It’s amazing to me how many people don’t really know what hospice is. Oh yes, they connect the word “hospice” with the word “dying,” but in reality there is so much more to hospice. Here are a couple of recent examples I’d like to briefly share which show what I mean:
Story #1: My brother and his wife (NB) chose to move in with her parents, in order to take care of her father (88) who had Alzheimer’s. As things progressed and he became more severely incapacitated, NB was connected with hospice. At first she wasn’t sure she needed all they offered, but as time went by, it became very clear that hospice was indeed a blessing. Not only did they have a visit from the nurse each week, but a nurse was always available by phone. The hospice staff provided a ‘lift’ so that NB could get her Dad into the bathroom, off/on the bed; they provided other items such as a wheelchair, commode, and pads for the bed. NB and my brother who were great caregivers, also needed support; and they got it through the hospice staff.
Story #2: Most people want to be in their own home when they are dying. But there are times when the medical needs of that individual are too severe for family to take care of or there may be other reasons such as this: I have a friend who had planned to bring her 70 year old husband from the hospital to their home and be under the care of hospice there; but in this case, the husband decided that he didn’t want his wife to go through all that would be required. After being home for a day or two, he opted to go to a hospice facility, where he lived for just a couple more weeks. During that short period of time, he was well cared for, he received the medication he needed to keep his significant pain under control, and what was really special for him was that the facility allowed his wife to bring in his dog.
So, what is Hospice?
It’s teamwork! It’s a team of care providers and caregivers who provide compassionate care in order to alleviate symptoms and provide an improved quality of life for an individual who is at the end of their life. But, in addition, the team also takes into consideration the specific needs of both the individual and the family.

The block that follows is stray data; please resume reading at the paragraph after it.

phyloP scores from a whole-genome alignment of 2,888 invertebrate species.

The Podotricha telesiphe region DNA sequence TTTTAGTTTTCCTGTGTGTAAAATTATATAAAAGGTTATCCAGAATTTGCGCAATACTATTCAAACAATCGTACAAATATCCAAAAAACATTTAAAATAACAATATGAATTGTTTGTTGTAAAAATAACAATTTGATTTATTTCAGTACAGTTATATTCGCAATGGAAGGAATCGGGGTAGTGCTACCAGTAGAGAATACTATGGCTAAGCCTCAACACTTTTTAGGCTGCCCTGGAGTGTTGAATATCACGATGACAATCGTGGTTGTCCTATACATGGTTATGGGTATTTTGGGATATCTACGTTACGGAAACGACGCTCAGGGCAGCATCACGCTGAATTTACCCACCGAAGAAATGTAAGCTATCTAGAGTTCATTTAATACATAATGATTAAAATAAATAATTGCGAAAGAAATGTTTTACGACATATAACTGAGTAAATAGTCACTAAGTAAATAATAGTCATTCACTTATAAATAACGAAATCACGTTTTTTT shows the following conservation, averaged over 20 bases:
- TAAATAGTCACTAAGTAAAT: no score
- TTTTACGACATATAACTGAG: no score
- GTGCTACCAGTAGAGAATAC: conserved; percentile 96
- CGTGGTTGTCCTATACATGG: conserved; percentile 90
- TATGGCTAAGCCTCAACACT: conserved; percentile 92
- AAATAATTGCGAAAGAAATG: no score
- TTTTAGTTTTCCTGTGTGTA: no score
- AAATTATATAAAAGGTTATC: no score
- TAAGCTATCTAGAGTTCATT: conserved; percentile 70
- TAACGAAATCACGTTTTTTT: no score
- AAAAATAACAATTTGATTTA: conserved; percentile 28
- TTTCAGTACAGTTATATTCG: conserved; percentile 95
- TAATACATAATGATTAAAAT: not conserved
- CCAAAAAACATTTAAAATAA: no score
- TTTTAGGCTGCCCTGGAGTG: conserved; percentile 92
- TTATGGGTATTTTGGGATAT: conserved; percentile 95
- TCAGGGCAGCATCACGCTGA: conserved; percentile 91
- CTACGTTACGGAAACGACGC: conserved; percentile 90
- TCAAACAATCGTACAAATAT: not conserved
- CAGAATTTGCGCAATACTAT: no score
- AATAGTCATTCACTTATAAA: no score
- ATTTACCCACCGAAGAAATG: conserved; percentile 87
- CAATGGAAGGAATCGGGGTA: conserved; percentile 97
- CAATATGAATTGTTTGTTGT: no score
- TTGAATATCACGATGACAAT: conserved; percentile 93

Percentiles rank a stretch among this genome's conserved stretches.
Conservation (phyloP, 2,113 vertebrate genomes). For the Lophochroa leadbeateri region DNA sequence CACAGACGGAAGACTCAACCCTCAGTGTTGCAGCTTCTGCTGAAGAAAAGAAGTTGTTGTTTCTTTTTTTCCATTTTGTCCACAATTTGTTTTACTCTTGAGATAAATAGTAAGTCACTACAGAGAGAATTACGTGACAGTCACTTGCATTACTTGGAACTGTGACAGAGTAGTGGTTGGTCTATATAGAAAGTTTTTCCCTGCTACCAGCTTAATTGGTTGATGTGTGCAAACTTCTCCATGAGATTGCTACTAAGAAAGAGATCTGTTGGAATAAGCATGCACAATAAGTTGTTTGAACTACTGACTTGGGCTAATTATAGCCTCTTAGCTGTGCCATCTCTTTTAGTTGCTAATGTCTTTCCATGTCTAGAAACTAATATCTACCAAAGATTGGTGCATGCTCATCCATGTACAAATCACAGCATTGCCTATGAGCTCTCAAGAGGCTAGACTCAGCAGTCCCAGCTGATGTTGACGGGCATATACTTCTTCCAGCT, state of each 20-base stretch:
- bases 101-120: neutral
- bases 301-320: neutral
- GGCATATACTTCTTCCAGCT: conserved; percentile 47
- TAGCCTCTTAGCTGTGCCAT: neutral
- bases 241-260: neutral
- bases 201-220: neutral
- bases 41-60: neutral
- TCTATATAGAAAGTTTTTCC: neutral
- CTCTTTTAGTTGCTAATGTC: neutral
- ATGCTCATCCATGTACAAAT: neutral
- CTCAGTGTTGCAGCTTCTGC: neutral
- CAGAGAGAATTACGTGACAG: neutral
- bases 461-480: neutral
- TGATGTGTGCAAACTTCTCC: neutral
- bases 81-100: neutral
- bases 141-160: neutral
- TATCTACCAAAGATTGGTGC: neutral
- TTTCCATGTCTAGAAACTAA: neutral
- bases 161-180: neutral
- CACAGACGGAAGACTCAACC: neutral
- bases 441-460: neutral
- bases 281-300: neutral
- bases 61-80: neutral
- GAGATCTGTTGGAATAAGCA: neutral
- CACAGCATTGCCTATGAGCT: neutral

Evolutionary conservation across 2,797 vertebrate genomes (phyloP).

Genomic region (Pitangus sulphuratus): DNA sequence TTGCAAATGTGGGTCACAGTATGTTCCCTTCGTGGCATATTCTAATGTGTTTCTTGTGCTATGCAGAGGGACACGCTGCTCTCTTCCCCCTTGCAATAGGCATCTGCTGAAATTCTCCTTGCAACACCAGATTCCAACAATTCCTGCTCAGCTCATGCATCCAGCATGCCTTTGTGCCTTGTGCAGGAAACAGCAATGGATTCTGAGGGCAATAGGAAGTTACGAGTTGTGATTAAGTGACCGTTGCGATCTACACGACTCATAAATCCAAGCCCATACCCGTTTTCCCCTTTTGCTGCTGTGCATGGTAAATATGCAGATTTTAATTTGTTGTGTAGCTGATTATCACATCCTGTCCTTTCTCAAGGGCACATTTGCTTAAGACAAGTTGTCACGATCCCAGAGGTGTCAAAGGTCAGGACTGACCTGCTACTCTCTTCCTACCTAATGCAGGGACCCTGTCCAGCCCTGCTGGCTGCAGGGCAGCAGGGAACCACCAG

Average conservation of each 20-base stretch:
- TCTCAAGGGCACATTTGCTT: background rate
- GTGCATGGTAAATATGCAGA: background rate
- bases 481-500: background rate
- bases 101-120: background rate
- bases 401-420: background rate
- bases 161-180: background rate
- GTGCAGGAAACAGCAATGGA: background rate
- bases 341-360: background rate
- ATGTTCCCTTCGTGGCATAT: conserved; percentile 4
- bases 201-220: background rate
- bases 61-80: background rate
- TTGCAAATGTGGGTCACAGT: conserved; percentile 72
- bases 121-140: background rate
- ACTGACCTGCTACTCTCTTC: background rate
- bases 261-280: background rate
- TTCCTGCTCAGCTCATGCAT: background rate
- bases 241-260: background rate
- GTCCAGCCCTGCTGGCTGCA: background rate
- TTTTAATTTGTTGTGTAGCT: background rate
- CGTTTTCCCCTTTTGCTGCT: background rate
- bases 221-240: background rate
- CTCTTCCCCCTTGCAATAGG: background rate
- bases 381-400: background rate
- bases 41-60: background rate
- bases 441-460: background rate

How does Hospice Work?
Hospice uses a team approach utilizing the services of people such as: nurses, doctors, social workers, pharmacists, hospice aides, clergy and volunteers in providing the care. Often, the hospice approach also offers respite care workers who are trained volunteers; and can take over the patient’s care so that family or other caregivers can spend a few hours away.
Selected points about Hospice: (please refer to www.hospicedirectory.org)
1. Hospice care usually takes place in the comfort of the home, but this can also be any place the individual lives (e.g., assisted living, extended care facility).
2. In addition to hospice care being available through Medicare and Medicaid, most private insurance and/or managed care plans also include it as a benefit. Many hospice providers will provide service to anyone regardless of their ability to pay.
3. Before entering into hospice care, two physicians (including the hospice physician) must certify that the patient has a diagnosis of a terminal illness and a life expectancy of six months or less.
4. If the patient lives beyond the initial six months, hospice care can still continue as long as the physician recertifies that the patient is terminally ill. (The rate of decline in a patient with a serious illness can vary from person to person as well as from disease to disease).
5. Hospice highly encourages and reinforces the relationship of the patient with his/her primary care physician (PCP).
What is covered under Hospice care?
There are several services that hospice provides. To name a few:
- Nursing and physician services
- Home health aides
- Medications for relief of pain and management of symptoms
- Medical equipment and supplies
- Trained volunteers
- Dietary counseling
- Respite care for family members
- Social work services
- Psychological and spiritual counseling for the patient
This article is a brief look about an extremely valuable and caring service. However according to a recent article, “hospice care is used more, but often too late.” One method for locating hospice services in your community is by accessing the Hospice Directory. You could also “search” the Web for local hospice services. Finally, and maybe even more important is to ask friends or other family members if they have used local hospice services in the past and what their impressions were. In conclusion, don’t hesitate to ask for hospice services when they are needed.
The smallest act of kindness is worth more than the grandest intention” author unknown